In order to replace any of the feeder fingers 55-58 it is necessary to disconnect the carriage 49 from its cable drive structure, slide the carriage out of the rails 59 and 60, turn the carriage over to expose the fingers, remove the finger pivot shaft 63, and then remove the finger. The new finger is installed and the procedure is reversed.
It is apparent that the above procedure requires considerable time-consuming effort. The time involved may be particularly significant when replacement is required during the baling operation which must be rapidly completed due to considerations of crop conditions, weather, etc.
The invention provides means for removably clamping the feeder fingers to the carriage of a cross feed mechanism which permits the fingers to be rapidly removed and replaced. More specifically, the carriage and the superposed wall structure are designed and cooperatively arranged to permit the fingers to be unclamped and removed upwardly from the carriage and through the wall structure. Consequently, it is unnecessary to remove the carriage with all the required steps set out above. A unique clamp is utilized to removably hold the feeder finger in operative position and is designed to be removed through the wall structure.
The primary object of the invention is to provide an improved baler cross feed mechanism wherein the feeder fingers thereof are quickly and easily replaceable with the result that delays or interruptions in field operation are minimized.
FIG. 1 is a fragamentary plan view of the principle components of a hay baler incorporating the removable feeder finger system of the invention;
FIG. 2 is an enlarged fragmentary view of the feed chamber and finger carriage structure of FIG. 1;
FIG. 3 is an enlarged fragmentary sectional view taken in the direction of lines 3--3 of FIG. 1;
FIG. 4 is an enlarged fragmentary side elevation view of the baler of FIG. 1;
FIG. 5 is a fragmentary enlarged sectional view taken along lines 5--5 of FIG. 2: and
FIG. 6 is an exploded view of the finger mounting structure of the invention.
Referring first to FIG. 1 there is shown some of the basic structure of a hay baler adapted for towing behind a PTO-equipped tractor for picking up windrowed hay and forming successive compacted and tied bales. The baler includes a longitudinally extending bale chamber 10 of generally rectangular section. A plunger 12 is slidably mounted within the bale chamber 10 for reciprocation in hay-compression and return strokes.
The plunger 12 is power driven from the towing tractor through suitable shafting (not shown) coupled to a flywheel 14. The power is transferred from the flywheel 22 through a gear type transmission 16 to a crank assembly 18. The crank assembly 18 includes parallel arms 20 and 22 interconnected and journalled at 24 to a pitman 26 pivotally connected to the plunger 12.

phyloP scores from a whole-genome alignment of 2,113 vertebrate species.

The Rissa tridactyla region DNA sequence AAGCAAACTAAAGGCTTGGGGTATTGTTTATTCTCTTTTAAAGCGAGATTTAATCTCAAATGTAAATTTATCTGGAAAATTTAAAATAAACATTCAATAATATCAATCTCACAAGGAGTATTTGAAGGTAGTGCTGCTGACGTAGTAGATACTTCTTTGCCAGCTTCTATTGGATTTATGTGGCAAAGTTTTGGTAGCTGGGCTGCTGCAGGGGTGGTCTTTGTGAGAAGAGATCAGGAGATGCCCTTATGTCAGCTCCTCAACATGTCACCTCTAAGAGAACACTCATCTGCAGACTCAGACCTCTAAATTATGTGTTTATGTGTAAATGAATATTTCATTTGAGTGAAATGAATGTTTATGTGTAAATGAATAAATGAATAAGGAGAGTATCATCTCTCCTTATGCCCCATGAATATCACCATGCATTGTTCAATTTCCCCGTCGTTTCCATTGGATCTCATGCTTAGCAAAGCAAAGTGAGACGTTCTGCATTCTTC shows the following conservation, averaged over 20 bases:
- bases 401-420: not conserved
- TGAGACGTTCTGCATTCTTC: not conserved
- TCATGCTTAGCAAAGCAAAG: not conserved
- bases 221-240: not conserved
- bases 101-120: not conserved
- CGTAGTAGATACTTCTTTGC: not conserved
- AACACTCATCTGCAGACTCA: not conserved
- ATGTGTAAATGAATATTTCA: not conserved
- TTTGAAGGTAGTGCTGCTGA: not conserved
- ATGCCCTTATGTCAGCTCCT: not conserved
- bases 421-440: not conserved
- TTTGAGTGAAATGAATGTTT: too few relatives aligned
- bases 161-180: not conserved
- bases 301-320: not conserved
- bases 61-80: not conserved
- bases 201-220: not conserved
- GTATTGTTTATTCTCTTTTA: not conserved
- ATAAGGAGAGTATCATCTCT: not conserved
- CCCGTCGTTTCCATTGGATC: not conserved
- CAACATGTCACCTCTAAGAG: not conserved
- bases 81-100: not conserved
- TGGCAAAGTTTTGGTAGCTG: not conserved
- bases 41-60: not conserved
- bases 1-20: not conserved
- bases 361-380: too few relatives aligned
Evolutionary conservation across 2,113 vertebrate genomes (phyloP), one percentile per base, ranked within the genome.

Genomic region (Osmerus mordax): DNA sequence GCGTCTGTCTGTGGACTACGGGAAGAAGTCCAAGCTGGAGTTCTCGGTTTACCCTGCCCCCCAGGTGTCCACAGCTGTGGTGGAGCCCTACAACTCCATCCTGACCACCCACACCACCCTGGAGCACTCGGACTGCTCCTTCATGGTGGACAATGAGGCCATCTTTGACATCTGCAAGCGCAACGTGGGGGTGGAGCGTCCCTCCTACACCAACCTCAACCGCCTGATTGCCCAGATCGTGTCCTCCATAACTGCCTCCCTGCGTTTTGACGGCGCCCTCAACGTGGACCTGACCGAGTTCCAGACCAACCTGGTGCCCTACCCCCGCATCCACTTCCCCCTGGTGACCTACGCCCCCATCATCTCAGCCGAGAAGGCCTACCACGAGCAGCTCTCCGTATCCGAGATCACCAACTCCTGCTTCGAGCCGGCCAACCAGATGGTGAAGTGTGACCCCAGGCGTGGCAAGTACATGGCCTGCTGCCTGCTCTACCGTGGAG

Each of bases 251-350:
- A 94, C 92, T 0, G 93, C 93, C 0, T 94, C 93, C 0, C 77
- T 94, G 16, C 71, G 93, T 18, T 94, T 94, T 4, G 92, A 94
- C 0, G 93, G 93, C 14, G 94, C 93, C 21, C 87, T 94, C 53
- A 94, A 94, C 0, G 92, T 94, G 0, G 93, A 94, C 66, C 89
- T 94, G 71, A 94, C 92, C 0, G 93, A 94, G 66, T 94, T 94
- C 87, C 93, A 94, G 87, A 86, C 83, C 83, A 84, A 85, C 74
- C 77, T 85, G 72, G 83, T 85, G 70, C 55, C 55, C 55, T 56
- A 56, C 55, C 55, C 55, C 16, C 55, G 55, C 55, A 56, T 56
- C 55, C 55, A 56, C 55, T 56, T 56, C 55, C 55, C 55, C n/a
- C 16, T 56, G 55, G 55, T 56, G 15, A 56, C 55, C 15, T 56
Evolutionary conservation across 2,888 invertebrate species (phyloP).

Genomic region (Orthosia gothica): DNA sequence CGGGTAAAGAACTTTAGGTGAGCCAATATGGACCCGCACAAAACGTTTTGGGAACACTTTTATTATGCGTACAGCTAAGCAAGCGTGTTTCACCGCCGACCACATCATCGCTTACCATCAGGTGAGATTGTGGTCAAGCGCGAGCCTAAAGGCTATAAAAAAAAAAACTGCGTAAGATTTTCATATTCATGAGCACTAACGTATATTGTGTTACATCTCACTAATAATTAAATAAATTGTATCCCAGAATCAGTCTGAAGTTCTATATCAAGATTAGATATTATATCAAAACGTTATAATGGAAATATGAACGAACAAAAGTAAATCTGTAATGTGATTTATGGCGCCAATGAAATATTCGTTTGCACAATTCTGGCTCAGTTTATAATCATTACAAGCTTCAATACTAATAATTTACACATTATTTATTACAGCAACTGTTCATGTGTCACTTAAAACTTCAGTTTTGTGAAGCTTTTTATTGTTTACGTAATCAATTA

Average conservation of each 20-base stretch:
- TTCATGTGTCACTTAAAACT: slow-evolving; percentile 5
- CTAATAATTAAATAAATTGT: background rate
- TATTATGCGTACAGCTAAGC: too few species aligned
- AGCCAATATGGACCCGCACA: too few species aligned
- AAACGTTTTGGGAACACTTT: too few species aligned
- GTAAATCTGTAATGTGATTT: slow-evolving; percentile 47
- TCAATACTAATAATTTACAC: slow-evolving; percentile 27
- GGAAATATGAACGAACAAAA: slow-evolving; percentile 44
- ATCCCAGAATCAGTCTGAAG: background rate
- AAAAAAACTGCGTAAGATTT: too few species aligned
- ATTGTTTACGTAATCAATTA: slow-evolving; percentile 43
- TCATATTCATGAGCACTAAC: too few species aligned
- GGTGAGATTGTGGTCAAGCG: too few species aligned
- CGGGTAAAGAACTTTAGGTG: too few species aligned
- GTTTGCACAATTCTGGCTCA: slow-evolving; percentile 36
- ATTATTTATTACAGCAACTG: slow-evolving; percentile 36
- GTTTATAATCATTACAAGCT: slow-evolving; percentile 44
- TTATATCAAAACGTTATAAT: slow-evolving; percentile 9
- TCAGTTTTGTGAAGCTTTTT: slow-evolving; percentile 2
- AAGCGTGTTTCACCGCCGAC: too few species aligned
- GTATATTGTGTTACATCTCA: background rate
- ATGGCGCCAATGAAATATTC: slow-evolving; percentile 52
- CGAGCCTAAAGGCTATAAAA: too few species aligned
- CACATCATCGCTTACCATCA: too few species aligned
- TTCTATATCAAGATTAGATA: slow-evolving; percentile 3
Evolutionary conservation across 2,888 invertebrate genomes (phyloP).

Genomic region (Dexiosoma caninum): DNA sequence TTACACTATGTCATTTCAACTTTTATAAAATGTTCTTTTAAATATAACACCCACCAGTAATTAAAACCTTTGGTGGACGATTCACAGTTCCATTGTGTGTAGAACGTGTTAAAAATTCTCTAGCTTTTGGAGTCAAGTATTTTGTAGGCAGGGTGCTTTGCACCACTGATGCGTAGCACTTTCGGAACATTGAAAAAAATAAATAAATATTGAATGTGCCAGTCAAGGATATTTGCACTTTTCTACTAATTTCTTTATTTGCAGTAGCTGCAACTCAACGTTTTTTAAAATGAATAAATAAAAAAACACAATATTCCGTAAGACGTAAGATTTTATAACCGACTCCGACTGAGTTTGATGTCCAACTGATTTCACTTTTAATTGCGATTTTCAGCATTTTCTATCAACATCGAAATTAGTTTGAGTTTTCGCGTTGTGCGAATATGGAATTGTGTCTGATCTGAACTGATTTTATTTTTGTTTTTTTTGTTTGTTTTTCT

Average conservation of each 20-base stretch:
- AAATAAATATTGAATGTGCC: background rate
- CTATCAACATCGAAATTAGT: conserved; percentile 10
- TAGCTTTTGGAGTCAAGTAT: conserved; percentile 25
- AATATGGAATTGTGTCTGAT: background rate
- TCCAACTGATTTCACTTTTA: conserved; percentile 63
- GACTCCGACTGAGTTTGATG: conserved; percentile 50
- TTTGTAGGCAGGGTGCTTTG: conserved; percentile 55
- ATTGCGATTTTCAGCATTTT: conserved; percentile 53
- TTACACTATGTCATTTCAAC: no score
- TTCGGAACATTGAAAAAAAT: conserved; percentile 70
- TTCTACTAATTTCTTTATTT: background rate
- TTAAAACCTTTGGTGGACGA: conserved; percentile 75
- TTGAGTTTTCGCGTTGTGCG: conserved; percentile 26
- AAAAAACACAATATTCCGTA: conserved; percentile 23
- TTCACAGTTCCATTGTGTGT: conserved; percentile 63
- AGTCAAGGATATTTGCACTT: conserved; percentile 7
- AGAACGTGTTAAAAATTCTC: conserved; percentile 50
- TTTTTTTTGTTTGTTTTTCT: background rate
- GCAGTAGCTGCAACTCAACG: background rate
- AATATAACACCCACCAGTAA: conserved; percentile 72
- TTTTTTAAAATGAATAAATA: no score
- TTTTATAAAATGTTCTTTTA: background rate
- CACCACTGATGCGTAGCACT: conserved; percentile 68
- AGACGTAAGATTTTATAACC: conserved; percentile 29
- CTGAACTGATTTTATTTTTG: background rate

In accordance with usual construction the baler includes a hay pickup shown generally at 28 power driven from the plunger drive for lifting the windrowed hay upwardly and then rearwardly into a feed chamber shown generally at 30 disposed at right angles to the bale chamber 10. The chamber 30 includes a floor 32 (FIG. 1), a rear wall 34 (FIG. 3), and a top wall structure comprising a pair of transversely-spaced parallel plates 36 and 38 extending longitudinally of the feed chamber. The hay is moved along the feed chamber 30 and into the bale chamber 10 in timed relation to reciprocation of the plunger 12.
The mechanism for feeding the hay into the bale chamber includes a track-mounted reciprocating carriage 40 of H-shape as viewed in plan supporting a plurality of depending teeth 42 (preferably four in number) for engaging and moving the hay. As shown in FIG. 3 the feed chamber top plates 36 and 38 include inwardly and downwardly inclined sections 44 and 46 disposed in opposed relation to define parallel tracks for the carriage 40 in conjunction with the undersides of the top portions of the plates 36 and 38.
The carriage 40 includes a pair of longitudinally-spaced transverse sections 48 and 50 rigidly interconnected by an elongated plate 52. Each of the sections 48 and 50 includes pairs of end plates 54, 54 and 56, 56. Wooden bearing blocks 58 are bolted between the pairs of end plates 54 and 56 so as to be disposed in pairs on the respective carriage sections 48 and 50. As best shown in FIG. 3 the blocks 58 are shaped to rest on the inclined ramp sections 44 and 46 so as to slidably support the carriage for reciprocation.
As mentioned above, the carriage 40 is reciprocated in timed relation to reciprocation of the plunger 12. As shown in FIGS. 1 and 4 an elongated toothed rack 60 is slidably mounted on the exterior of the bale chamber 10 between a pair of support and guide rails 62 and 64. The plunger 12 is connected to the rack 30 by a pin 66 which projects through an elongated slot (not shown) in the bale chamber wall. As shown in FIG. 4 a shaft 68 is mounted on the bale chamber 10. A pinion gear 70 is coupled to the lower end of the shaft 68 in driven engagement with the toothed rack 60.